Mine: movie review

( Unrated ) ( Monitor Movie Guide )

'Mine' is a moving documentary about rescuing abandoned animals in the wake of the Katrina hurricane in New Orleans.

Smush Media
New Orleanian Malvin Cavalier was separated from his dog, Bandit, during hurricane Katrina. ‘Mine’ chronicles the efforts by Mr. Cavalier and others to be reunited with their pets. (The two were eventually reunited.)

Ever wonder what happened to the pets lost in the wake of hurricane Katrina? This may seem like a minor horror compared with the images of people stranded on rooftops or bunched in squalid heaps in the Super Dome. But lots of people left homeless by the

disaster also left behind, sometimes by choice, their pets. “Mine” is about the attempts of rescue workers and animal rights activists to reunite dogs with their loving owners.

If you’re a cat lover, you may want to protest, since only pooches are in the spotlight. (Cats, as one rescuer comments, were more difficult to rescue than dogs because “cats don’t bark.” Ah yes, but they meow.) The bond between dog and dog lover is laid on a bit thick here, but it’s impossible not to be moved, and also a little flabbergasted, by these case histories.

Take Malvin Cavalier, for example. A nattily dressed widower and, as he proudly announces, “a full-blooded Creole,” Malvin lost his white terrier, Bandit, in the hurricane and frets nonstop. He even builds a doghouse with the name “Bandit” emblazoned over the entryway, as if this act would magically summon his friend home.

Then there’s Jessie, a hotel worker from the Seventh Ward who was formerly homeless and grieves for the loss of his beloved mixed-breed, J.J. Or Victor, whose possessions were wiped out but says the only irreplaceable loss was his dog, Max. One woman during the rescue operation had to be forcibly separated by National Guardsmen from her big black Lab, Murphy Brown. (Why not Murphy Black?)

All these folks and others go about searching for the whereabouts of their pets, and miraculously, through the intervention of animal rights activists, many are located. To my untutored eye, most dogs of the same breed look basically alike, especially if you’re trying to identify them from photos posted on the Internet. But the obsessive diligence of these rescuers knows no bounds. If you’ve ever lost a pet, or grown misty at the sight of a lost-pet poster, this movie will raise your hopes.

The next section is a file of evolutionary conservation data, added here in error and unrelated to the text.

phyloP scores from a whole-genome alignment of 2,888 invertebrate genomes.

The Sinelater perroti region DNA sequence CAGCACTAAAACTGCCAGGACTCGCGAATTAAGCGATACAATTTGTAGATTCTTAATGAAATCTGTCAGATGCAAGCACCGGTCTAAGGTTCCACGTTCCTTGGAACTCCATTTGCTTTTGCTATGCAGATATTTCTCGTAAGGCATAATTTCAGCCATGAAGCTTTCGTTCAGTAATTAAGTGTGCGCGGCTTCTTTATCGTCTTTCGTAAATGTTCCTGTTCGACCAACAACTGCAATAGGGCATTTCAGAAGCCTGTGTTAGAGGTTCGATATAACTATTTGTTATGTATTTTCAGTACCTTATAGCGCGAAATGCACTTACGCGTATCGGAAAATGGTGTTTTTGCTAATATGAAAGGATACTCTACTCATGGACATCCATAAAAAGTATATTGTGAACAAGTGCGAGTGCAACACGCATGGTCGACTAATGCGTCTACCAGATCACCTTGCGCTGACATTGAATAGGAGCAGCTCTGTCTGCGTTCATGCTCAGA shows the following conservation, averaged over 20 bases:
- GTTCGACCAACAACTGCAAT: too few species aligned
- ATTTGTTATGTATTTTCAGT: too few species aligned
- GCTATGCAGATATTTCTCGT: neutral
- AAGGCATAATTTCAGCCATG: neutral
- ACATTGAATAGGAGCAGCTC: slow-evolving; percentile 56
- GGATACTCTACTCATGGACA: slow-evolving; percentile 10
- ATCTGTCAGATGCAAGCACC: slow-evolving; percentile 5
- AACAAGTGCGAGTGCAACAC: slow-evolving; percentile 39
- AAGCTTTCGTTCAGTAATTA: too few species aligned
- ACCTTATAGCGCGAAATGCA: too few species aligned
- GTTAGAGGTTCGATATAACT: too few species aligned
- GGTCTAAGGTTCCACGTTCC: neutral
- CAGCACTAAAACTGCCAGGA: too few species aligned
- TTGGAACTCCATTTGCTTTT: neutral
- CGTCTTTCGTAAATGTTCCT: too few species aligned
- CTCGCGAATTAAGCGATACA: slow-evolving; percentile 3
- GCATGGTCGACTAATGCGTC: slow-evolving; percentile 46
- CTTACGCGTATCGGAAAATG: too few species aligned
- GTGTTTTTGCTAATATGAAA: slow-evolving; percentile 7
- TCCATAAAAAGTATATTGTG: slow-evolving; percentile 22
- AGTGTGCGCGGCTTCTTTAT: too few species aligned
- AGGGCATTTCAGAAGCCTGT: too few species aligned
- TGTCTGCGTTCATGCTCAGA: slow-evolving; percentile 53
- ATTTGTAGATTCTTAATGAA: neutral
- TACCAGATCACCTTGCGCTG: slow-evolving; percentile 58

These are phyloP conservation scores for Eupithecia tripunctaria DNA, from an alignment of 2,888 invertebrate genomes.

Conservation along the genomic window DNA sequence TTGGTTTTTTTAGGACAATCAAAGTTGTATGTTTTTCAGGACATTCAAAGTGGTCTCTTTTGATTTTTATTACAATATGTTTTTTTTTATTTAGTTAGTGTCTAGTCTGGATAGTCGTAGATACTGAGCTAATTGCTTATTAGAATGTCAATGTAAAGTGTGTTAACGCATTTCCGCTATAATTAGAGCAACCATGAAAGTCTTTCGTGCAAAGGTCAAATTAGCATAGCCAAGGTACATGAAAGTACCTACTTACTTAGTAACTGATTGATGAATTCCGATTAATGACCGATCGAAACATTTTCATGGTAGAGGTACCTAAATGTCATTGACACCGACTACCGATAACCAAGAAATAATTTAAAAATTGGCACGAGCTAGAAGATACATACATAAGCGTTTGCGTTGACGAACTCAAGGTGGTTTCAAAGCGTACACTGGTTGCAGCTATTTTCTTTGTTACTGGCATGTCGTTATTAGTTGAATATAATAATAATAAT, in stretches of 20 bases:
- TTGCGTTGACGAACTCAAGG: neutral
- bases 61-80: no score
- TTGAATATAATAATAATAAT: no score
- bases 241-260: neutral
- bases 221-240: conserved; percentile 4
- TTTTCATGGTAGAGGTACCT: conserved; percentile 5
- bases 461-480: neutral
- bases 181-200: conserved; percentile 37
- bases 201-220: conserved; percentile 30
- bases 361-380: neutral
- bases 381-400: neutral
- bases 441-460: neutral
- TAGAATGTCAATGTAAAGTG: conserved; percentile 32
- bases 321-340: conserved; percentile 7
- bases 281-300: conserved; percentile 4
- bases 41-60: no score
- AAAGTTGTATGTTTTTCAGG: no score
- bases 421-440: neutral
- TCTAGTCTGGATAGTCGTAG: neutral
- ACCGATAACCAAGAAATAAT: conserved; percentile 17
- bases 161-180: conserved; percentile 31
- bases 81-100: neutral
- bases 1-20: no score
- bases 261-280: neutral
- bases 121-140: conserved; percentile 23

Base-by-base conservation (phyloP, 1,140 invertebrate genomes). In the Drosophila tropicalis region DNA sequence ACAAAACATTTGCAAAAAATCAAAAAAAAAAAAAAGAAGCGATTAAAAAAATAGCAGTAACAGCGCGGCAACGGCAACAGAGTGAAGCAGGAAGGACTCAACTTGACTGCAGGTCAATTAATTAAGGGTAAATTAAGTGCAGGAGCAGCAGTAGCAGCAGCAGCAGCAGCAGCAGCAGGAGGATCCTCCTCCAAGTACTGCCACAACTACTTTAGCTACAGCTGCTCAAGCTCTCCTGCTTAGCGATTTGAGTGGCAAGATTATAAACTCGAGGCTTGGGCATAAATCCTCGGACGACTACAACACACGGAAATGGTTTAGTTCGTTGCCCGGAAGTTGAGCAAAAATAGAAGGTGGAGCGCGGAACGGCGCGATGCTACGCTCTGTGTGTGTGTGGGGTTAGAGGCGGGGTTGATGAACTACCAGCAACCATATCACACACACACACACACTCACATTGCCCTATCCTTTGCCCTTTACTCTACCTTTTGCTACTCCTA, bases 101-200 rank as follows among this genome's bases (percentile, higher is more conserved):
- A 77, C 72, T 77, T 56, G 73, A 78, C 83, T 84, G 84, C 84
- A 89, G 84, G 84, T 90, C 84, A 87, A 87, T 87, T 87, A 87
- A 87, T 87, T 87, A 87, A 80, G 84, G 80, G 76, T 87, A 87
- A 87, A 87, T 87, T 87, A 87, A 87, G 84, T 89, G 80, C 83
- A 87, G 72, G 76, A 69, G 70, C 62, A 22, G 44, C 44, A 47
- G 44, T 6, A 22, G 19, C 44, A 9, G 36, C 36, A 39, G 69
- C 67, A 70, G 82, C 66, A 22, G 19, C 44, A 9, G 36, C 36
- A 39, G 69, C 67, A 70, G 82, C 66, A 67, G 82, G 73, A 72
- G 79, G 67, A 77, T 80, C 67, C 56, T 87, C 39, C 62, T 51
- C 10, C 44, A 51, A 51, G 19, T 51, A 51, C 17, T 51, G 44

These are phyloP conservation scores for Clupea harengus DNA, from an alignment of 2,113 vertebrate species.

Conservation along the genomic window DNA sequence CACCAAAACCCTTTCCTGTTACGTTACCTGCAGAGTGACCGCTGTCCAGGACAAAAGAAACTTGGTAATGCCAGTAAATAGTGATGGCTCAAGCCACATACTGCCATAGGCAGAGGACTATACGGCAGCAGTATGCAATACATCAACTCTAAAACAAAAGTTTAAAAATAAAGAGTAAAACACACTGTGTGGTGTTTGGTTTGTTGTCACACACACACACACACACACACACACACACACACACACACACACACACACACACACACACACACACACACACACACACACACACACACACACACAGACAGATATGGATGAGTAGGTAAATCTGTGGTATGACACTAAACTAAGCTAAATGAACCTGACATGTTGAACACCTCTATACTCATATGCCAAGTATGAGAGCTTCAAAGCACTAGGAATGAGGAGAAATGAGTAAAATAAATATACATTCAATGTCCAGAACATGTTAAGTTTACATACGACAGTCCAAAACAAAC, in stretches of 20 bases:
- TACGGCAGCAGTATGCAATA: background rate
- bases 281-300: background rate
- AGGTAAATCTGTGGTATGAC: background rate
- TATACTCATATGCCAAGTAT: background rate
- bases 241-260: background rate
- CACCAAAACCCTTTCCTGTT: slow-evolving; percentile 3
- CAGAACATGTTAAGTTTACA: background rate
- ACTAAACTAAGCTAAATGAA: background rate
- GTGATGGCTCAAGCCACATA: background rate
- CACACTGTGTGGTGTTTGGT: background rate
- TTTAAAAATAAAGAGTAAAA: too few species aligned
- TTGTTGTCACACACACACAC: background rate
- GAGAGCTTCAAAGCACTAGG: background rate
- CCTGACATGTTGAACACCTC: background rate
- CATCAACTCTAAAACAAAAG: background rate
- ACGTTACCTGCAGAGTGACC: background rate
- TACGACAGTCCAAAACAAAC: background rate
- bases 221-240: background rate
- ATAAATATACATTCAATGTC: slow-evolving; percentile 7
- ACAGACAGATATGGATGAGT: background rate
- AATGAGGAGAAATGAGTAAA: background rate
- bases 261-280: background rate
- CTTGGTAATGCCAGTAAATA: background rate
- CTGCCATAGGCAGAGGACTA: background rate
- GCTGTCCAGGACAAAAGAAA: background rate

The problem the film raises is: What happens when an adopted dog is claimed by its original owner? This may look like a parody of parental custody battles but the stakes, in some cases, are high. Malvin, for example, seems almost bereft without Bandit. On the other hand, many of the new owners, unaware of any prior claims on their pets, are reluctant to relinquish control. The feeling at the time was that most of the dogs had been mistreated anyway, and, in general, there’s some evidence to back this up. The director, Geralyn Pezanoski, shows us a succession of shots of pit bulls whose faces have clearly been scarred in combat.

But the owners on view in “Mine,” with the possible exception of one woman who looks as formidable as Mo’Nique in “Precious,” appear to be exemplary. So, as it happens, do a few of the new owners. But, as one lawyer representing an original owner claims of his client, if you didn’t care about your dog, why would you go to so much trouble?

Many of the motels and shelters offering refuge from Katrina refused to accept pets. This was one big reason why so many were left behind. Domesticated animals suddenly found themselves in the wilds. Under the circumstances, it’s a wonder how many of the rescued dogs seem
untraumatized by it all. When they are reunited with their owners, there’s the fear that they will no longer recognize, or nuzzle, the person who has gone half batty trying to find them. This does not happen here – at least Pezanoski doesn’t show it to us. “Mine” gives new meaning to the phrase “a dog’s life.”

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